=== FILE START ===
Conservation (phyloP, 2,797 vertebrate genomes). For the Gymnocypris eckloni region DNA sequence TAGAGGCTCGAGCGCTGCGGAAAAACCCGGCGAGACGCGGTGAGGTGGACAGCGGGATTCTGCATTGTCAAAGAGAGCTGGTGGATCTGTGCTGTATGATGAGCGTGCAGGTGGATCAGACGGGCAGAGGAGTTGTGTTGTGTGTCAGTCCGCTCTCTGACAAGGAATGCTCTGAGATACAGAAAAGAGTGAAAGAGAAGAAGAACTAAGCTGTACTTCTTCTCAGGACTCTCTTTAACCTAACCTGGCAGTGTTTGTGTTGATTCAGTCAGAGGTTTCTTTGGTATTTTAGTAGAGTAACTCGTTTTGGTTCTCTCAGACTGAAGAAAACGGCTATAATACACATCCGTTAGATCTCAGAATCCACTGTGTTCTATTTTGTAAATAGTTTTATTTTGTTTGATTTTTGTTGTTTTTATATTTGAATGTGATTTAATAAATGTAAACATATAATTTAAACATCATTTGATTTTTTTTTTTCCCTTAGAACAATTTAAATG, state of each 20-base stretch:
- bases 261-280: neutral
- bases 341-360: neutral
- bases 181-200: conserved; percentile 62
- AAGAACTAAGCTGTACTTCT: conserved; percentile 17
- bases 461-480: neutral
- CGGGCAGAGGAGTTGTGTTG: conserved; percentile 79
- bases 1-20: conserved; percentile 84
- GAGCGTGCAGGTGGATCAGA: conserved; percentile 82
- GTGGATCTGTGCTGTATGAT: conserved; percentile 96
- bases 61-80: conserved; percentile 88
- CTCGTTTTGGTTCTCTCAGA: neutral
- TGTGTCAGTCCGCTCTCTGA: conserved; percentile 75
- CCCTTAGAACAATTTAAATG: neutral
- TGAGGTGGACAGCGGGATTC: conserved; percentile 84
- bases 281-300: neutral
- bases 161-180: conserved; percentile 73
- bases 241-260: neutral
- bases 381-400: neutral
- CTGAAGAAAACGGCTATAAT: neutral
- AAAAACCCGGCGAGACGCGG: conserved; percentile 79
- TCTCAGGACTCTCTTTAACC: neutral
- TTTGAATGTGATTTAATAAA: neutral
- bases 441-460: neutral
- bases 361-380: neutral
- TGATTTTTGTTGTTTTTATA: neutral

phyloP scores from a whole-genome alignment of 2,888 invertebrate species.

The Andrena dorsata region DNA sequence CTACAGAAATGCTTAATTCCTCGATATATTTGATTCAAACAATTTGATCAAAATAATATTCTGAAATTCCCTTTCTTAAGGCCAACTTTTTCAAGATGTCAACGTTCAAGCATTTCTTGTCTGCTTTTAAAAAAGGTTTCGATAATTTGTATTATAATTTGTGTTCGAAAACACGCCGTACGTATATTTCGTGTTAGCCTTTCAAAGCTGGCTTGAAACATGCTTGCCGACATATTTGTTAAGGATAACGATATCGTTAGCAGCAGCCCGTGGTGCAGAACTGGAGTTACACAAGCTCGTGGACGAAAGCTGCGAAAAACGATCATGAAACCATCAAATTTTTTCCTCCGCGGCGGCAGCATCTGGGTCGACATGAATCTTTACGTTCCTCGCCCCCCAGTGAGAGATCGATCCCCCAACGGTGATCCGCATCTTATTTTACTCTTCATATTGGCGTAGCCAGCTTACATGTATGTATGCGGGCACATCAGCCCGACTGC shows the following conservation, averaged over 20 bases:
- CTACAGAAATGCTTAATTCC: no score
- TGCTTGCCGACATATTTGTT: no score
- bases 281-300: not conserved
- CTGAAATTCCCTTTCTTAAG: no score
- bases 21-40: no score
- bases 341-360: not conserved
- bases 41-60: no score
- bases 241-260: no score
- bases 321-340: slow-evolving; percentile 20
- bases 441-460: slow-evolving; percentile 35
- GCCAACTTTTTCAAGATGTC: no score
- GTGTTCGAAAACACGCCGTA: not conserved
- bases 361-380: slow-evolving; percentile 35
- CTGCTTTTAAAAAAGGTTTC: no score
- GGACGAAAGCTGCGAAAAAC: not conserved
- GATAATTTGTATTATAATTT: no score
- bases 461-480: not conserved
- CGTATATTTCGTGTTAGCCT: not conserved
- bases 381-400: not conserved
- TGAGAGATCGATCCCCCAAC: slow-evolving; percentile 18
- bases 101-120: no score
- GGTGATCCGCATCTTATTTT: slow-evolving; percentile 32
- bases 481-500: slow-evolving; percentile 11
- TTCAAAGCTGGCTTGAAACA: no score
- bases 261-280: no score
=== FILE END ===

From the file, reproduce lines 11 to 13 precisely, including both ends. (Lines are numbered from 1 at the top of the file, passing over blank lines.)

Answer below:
- bases 61-80: conserved; percentile 88
- CTCGTTTTGGTTCTCTCAGA: neutral
- TGTGTCAGTCCGCTCTCTGA: conserved; percentile 75